Eight United Methodist bishops are calling for a new form of unity amid differences over human sexuality that seem to be pushing The United Methodist Church toward a split.
Bishops Scott J. Jones, Eduard Khegay, Michael Lowry and Mark J. Webb, along with retired Bishops Lindsey Davis, Alfred W. Gwinn Jr., Robert E. Hayes Jr. and Young Jin Cho, signed a statement and offered it to the church calling for “deeper conversations regarding new expressions of Methodist witness.” They asked United Methodists who agree with the statement to sign it.
“It is time to be honest about our current reality,” reads the statement. “The events since the adjournment of the Special Session of General Conference illustrate how deep our division is. Sadly, even greater discord, chaos and fighting loom on the horizon at the 2020 General Conference in Minneapolis.”
Legislation passed by the 2019 General Conference maintains the church stance, which dates to 1972, that the practice of homosexuality is “incompatible with Christian teaching.” That legislation, known as the Traditional Plan, strengthened church bans against ordination of "self-avowed practicing" gay clergy and same-sex unions.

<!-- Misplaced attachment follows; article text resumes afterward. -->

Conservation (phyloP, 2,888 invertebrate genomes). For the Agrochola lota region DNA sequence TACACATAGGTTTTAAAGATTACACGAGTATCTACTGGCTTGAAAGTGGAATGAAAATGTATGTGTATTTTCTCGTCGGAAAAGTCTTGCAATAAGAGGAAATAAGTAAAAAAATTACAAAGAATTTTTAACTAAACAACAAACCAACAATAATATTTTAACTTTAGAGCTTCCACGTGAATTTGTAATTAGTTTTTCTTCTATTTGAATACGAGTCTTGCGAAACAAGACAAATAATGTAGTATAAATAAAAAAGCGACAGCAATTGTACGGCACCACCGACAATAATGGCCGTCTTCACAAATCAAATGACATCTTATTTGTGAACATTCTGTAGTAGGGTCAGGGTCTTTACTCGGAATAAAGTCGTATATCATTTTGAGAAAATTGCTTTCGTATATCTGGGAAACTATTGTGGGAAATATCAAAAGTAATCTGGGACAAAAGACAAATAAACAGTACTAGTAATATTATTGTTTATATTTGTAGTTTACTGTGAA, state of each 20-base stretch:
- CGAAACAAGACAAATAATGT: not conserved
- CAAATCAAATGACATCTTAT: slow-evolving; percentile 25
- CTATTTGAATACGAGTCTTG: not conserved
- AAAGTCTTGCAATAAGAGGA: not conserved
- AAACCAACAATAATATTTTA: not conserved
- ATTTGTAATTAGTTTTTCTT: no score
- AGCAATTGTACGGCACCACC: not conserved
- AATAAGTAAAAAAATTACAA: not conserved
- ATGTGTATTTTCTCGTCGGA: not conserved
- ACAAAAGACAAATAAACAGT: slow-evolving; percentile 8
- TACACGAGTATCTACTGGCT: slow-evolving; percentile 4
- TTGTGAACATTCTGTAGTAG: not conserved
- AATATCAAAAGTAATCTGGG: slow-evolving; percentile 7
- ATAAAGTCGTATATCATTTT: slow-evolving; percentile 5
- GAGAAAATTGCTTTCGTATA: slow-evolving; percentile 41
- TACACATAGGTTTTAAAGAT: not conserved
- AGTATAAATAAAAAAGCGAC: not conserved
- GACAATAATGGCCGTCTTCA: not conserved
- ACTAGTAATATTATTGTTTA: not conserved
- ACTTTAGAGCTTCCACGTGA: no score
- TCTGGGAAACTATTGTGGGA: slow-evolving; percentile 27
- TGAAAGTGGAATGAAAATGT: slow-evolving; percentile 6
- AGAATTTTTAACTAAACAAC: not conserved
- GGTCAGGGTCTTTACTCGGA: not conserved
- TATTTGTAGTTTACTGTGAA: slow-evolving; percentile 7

The new legislation goes into effect Jan. 1 in the U.S. and a year after the 2020 General Conference in church regions in Africa, Europe and the Philippines.
“We need to get out of this win/lose dynamic and get to a point where we look at a new form or organization that has multiple branches or streams,” said Lowry, who leads the Central Texas Conference. “There are differences among the eight of us who signed so I am not speaking for them. I hope for a new form of unity.”
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